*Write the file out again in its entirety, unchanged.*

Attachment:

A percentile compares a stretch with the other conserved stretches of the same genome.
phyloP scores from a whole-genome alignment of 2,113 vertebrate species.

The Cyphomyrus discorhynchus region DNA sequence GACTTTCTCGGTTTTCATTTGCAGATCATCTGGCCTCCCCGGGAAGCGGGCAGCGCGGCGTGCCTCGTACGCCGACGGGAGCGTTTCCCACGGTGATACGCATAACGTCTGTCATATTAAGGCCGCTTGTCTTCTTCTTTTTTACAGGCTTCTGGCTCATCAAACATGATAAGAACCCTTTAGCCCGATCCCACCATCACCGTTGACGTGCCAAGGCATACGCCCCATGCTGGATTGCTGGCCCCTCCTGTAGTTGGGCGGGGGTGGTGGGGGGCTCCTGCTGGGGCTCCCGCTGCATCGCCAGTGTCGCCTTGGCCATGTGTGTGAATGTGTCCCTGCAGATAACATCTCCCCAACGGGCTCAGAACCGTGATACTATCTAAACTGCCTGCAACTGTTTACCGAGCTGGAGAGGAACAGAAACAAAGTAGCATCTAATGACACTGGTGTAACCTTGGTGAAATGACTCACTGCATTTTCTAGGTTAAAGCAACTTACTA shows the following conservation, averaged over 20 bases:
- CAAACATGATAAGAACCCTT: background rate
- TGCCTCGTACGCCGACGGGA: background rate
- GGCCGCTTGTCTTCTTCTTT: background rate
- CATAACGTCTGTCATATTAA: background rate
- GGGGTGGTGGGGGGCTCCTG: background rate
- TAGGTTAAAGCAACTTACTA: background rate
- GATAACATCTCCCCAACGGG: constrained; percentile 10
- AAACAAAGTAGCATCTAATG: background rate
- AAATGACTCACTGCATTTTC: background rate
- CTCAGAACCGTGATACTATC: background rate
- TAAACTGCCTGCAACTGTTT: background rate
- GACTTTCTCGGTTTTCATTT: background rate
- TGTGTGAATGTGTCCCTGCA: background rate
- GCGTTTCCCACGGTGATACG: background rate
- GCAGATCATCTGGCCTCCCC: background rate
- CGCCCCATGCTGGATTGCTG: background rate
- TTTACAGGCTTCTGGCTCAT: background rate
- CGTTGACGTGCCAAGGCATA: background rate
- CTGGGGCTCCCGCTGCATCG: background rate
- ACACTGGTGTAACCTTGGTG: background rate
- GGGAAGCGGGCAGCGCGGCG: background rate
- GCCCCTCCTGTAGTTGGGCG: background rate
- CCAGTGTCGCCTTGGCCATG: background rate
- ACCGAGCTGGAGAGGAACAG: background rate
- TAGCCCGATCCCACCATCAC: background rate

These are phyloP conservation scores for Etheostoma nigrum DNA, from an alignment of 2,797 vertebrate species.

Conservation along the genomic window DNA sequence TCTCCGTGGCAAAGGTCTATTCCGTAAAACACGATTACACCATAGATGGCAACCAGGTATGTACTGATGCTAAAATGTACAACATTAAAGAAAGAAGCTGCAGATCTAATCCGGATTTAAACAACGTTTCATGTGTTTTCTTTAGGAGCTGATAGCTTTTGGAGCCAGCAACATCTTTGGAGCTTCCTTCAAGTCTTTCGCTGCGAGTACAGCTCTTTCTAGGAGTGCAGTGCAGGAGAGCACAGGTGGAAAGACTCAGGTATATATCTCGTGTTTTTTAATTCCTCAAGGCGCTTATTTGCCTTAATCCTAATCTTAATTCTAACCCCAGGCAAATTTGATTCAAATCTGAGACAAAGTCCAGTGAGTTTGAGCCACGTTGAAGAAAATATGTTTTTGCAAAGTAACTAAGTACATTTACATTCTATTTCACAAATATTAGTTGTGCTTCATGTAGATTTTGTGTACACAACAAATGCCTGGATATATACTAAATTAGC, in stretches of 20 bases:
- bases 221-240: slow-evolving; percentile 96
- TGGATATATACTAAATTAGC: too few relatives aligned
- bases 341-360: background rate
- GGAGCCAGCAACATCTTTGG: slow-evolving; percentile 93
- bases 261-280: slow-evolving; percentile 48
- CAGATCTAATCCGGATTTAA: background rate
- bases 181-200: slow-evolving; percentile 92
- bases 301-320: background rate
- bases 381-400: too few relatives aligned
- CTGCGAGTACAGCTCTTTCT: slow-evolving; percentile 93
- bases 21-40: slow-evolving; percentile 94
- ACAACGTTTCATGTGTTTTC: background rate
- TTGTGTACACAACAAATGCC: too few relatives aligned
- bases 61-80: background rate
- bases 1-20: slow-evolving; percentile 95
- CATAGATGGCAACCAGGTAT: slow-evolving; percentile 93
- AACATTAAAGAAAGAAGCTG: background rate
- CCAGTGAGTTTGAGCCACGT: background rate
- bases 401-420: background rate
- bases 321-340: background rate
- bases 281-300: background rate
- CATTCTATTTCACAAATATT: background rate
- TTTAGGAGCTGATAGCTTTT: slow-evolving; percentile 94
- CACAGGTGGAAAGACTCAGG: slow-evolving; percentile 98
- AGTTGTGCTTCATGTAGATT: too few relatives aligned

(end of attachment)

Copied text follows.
A percentile compares a stretch with the other conserved stretches of the same genome.
phyloP scores from a whole-genome alignment of 2,113 vertebrate species.

The Cyphomyrus discorhynchus region DNA sequence GACTTTCTCGGTTTTCATTTGCAGATCATCTGGCCTCCCCGGGAAGCGGGCAGCGCGGCGTGCCTCGTACGCCGACGGGAGCGTTTCCCACGGTGATACGCATAACGTCTGTCATATTAAGGCCGCTTGTCTTCTTCTTTTTTACAGGCTTCTGGCTCATCAAACATGATAAGAACCCTTTAGCCCGATCCCACCATCACCGTTGACGTGCCAAGGCATACGCCCCATGCTGGATTGCTGGCCCCTCCTGTAGTTGGGCGGGGGTGGTGGGGGGCTCCTGCTGGGGCTCCCGCTGCATCGCCAGTGTCGCCTTGGCCATGTGTGTGAATGTGTCCCTGCAGATAACATCTCCCCAACGGGCTCAGAACCGTGATACTATCTAAACTGCCTGCAACTGTTTACCGAGCTGGAGAGGAACAGAAACAAAGTAGCATCTAATGACACTGGTGTAACCTTGGTGAAATGACTCACTGCATTTTCTAGGTTAAAGCAACTTACTA shows the following conservation, averaged over 20 bases:
- CAAACATGATAAGAACCCTT: background rate
- TGCCTCGTACGCCGACGGGA: background rate
- GGCCGCTTGTCTTCTTCTTT: background rate
- CATAACGTCTGTCATATTAA: background rate
- GGGGTGGTGGGGGGCTCCTG: background rate
- TAGGTTAAAGCAACTTACTA: background rate
- GATAACATCTCCCCAACGGG: constrained; percentile 10
- AAACAAAGTAGCATCTAATG: background rate
- AAATGACTCACTGCATTTTC: background rate
- CTCAGAACCGTGATACTATC: background rate
- TAAACTGCCTGCAACTGTTT: background rate
- GACTTTCTCGGTTTTCATTT: background rate
- TGTGTGAATGTGTCCCTGCA: background rate
- GCGTTTCCCACGGTGATACG: background rate
- GCAGATCATCTGGCCTCCCC: background rate
- CGCCCCATGCTGGATTGCTG: background rate
- TTTACAGGCTTCTGGCTCAT: background rate
- CGTTGACGTGCCAAGGCATA: background rate
- CTGGGGCTCCCGCTGCATCG: background rate
- ACACTGGTGTAACCTTGGTG: background rate
- GGGAAGCGGGCAGCGCGGCG: background rate
- GCCCCTCCTGTAGTTGGGCG: background rate
- CCAGTGTCGCCTTGGCCATG: background rate
- ACCGAGCTGGAGAGGAACAG: background rate
- TAGCCCGATCCCACCATCAC: background rate

These are phyloP conservation scores for Etheostoma nigrum DNA, from an alignment of 2,797 vertebrate species.

Conservation along the genomic window DNA sequence TCTCCGTGGCAAAGGTCTATTCCGTAAAACACGATTACACCATAGATGGCAACCAGGTATGTACTGATGCTAAAATGTACAACATTAAAGAAAGAAGCTGCAGATCTAATCCGGATTTAAACAACGTTTCATGTGTTTTCTTTAGGAGCTGATAGCTTTTGGAGCCAGCAACATCTTTGGAGCTTCCTTCAAGTCTTTCGCTGCGAGTACAGCTCTTTCTAGGAGTGCAGTGCAGGAGAGCACAGGTGGAAAGACTCAGGTATATATCTCGTGTTTTTTAATTCCTCAAGGCGCTTATTTGCCTTAATCCTAATCTTAATTCTAACCCCAGGCAAATTTGATTCAAATCTGAGACAAAGTCCAGTGAGTTTGAGCCACGTTGAAGAAAATATGTTTTTGCAAAGTAACTAAGTACATTTACATTCTATTTCACAAATATTAGTTGTGCTTCATGTAGATTTTGTGTACACAACAAATGCCTGGATATATACTAAATTAGC, in stretches of 20 bases:
- bases 221-240: slow-evolving; percentile 96
- TGGATATATACTAAATTAGC: too few relatives aligned
- bases 341-360: background rate
- GGAGCCAGCAACATCTTTGG: slow-evolving; percentile 93
- bases 261-280: slow-evolving; percentile 48
- CAGATCTAATCCGGATTTAA: background rate
- bases 181-200: slow-evolving; percentile 92
- bases 301-320: background rate
- bases 381-400: too few relatives aligned
- CTGCGAGTACAGCTCTTTCT: slow-evolving; percentile 93
- bases 21-40: slow-evolving; percentile 94
- ACAACGTTTCATGTGTTTTC: background rate
- TTGTGTACACAACAAATGCC: too few relatives aligned
- bases 61-80: background rate
- bases 1-20: slow-evolving; percentile 95
- CATAGATGGCAACCAGGTAT: slow-evolving; percentile 93
- AACATTAAAGAAAGAAGCTG: background rate
- CCAGTGAGTTTGAGCCACGT: background rate
- bases 401-420: background rate
- bases 321-340: background rate
- bases 281-300: background rate
- CATTCTATTTCACAAATATT: background rate
- TTTAGGAGCTGATAGCTTTT: slow-evolving; percentile 94
- CACAGGTGGAAAGACTCAGG: slow-evolving; percentile 98
- AGTTGTGCTTCATGTAGATT: too few relatives aligned